Twelve organizations and nonprofits across Missoula nominated 16 University of Montana students as this year’s crop of outstanding volunteers, though the true number of college volunteers is counted at more than 1,000.
The Office for Civic Engagement at UM announced the winners last week during the Spring Leadership Recognition ceremony. The nominees were submitted by local organizations, with the winners selected by a panel of faculty, staff and students.
“Each time I volunteered, I saw something new and more interesting,” said Travis Tikka, who volunteers at the Poverello Center and was selected as one of UM’s outstanding student volunteers. “I learned how close the rest of the population is to being homeless without even knowing it. It drove me to continue helping where I could.”
Jeff Wilson, who volunteers with Court Appointed Special Advocates of Missoula, also recieved top honors for his service.
Colleen Kane, the student programs manager with the Office for Civic Engagement, said student groups at UM produced 270 volunteers who provided 3,000 service hours in the community.
Another 730 students earning academic credits in service learning classes provided 5,000 additional hours of service with 124 community partners.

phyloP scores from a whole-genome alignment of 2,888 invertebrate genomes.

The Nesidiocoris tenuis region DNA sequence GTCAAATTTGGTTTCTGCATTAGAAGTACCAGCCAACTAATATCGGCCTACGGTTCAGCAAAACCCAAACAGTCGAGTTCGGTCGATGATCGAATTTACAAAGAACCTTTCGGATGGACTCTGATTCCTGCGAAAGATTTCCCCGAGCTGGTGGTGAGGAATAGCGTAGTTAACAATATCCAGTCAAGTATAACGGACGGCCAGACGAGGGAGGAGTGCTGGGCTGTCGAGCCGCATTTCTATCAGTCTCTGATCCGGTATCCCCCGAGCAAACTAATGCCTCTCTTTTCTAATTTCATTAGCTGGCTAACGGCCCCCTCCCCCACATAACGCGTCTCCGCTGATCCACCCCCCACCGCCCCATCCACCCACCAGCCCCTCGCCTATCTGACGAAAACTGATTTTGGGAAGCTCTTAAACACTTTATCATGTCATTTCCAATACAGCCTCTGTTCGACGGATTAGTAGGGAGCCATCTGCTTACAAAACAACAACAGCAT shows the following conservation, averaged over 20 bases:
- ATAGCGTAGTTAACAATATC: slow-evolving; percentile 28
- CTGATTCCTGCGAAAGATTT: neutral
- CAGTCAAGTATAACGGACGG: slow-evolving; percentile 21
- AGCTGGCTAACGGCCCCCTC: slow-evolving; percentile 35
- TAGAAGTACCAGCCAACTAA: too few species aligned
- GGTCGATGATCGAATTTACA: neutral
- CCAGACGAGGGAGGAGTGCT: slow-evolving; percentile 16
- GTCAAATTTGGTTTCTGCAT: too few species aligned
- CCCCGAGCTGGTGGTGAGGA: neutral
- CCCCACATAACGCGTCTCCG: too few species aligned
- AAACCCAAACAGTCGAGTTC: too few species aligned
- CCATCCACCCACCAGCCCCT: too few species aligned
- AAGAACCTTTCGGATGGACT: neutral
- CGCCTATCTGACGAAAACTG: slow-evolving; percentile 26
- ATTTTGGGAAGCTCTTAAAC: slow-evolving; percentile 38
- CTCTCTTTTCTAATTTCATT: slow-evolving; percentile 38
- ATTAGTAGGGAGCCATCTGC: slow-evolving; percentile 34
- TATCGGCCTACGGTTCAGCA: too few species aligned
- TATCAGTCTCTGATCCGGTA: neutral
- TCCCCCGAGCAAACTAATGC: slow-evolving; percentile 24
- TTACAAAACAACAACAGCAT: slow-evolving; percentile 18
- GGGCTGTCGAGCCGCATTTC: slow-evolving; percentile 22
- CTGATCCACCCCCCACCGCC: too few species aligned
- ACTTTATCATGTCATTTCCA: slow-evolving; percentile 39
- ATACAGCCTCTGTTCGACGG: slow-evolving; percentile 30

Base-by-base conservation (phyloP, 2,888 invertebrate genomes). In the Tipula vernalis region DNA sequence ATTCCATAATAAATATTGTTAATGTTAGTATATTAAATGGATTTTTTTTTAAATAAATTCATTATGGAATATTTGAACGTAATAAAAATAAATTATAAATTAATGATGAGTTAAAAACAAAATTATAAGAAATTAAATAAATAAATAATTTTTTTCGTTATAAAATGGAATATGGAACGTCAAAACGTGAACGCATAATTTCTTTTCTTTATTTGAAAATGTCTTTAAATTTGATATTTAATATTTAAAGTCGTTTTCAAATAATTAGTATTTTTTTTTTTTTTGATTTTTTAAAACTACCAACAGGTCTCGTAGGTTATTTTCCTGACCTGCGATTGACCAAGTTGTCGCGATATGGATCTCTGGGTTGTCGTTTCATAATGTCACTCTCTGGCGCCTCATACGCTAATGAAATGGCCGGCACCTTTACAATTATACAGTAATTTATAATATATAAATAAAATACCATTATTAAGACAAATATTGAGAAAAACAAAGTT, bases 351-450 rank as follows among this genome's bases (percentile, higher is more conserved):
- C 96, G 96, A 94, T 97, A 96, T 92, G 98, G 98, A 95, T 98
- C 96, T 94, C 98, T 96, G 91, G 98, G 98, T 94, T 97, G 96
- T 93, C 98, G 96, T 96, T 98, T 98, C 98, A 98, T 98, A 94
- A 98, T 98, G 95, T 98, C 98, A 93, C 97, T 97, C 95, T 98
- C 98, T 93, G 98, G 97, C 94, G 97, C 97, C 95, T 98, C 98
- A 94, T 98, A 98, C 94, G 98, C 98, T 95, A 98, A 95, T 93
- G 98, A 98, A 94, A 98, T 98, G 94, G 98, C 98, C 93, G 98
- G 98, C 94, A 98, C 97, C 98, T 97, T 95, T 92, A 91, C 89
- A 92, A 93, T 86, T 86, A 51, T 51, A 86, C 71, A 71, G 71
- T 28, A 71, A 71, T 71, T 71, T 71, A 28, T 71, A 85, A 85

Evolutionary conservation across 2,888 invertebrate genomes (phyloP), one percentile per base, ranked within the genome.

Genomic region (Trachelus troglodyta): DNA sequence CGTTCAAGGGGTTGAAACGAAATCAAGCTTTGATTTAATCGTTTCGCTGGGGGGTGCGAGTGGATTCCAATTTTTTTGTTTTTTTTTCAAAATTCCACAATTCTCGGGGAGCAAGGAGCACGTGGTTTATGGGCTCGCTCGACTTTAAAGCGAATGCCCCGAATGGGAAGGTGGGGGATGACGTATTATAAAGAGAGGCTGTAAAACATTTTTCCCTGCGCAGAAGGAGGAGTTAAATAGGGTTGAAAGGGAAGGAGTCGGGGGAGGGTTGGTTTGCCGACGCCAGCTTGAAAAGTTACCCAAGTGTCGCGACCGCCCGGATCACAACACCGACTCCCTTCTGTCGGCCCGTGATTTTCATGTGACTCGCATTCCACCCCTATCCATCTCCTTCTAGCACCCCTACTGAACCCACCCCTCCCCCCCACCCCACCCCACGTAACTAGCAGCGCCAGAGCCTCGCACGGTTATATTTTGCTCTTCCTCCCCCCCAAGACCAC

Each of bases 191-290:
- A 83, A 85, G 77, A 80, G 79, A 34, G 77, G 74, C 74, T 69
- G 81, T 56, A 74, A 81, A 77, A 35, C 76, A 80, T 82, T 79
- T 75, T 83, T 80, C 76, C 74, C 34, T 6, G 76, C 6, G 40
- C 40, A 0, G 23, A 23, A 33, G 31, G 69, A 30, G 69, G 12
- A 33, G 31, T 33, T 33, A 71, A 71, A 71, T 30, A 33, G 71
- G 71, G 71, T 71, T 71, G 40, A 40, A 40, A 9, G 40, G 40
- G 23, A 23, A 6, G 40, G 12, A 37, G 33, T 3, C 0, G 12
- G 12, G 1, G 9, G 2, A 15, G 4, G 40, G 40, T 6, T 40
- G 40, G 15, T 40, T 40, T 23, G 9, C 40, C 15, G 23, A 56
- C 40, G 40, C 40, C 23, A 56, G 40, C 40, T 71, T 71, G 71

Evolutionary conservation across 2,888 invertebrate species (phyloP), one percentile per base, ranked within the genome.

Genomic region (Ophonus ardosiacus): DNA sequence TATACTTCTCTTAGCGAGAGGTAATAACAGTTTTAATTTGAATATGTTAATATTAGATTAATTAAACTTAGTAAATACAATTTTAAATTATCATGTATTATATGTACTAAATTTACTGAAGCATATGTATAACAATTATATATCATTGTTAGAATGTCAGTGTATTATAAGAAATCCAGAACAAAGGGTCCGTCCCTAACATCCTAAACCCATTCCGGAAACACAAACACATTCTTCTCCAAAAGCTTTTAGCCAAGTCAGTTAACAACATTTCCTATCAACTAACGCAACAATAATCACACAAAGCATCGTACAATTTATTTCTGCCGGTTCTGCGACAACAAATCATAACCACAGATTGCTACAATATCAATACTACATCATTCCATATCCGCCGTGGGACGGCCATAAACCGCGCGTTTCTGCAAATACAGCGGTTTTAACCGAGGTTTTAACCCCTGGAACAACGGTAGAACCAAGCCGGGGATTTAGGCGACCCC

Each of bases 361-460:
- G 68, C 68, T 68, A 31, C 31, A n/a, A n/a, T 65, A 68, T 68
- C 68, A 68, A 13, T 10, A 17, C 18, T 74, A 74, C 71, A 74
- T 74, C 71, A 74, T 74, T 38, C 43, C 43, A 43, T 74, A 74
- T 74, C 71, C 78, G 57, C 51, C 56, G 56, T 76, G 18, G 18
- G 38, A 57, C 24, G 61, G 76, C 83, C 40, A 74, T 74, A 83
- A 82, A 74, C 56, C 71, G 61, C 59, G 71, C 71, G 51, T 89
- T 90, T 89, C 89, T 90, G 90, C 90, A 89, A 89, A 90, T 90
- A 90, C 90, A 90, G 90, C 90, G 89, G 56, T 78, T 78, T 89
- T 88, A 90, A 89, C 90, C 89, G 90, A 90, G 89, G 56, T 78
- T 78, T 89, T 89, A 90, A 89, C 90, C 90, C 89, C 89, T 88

One service learning class on hunger and homelessness partnered with the Poverello Center, and as students explored the systemic problems behind homelessness on an academic level, they also were called upon to prepare meals, serve food, staff the office and participate in the shelter’s outreach efforts.
“A lot of these nonprofits rely on their volunteers in general,” said Kane. “Missoula is a very rich community in its number of nonprofits, and those nonprofits rely heavily on the Missoula community to help meet their needs. It’s awesome to see volunteers turn up in droves.”
In February, UM ranked 12th for the second year among medium-sized universities for producing Peace Corps volunteers. It also marked the 10th time UM ranked among the top 25 volunteer-producing schools.
As a state, Montana ranked eighth nationally for its rate of volunteerism, according to Volunteering in America. In the state, Missoula claims one of the highest densities of nonprofits.
“Missoula’s nonprofits have few paid staff members, and they rely on student leaders to serve their mission and meet the needs of the community,” said Kane. “There aren’t a lot of opportunities to commend our volunteers and say thank you.”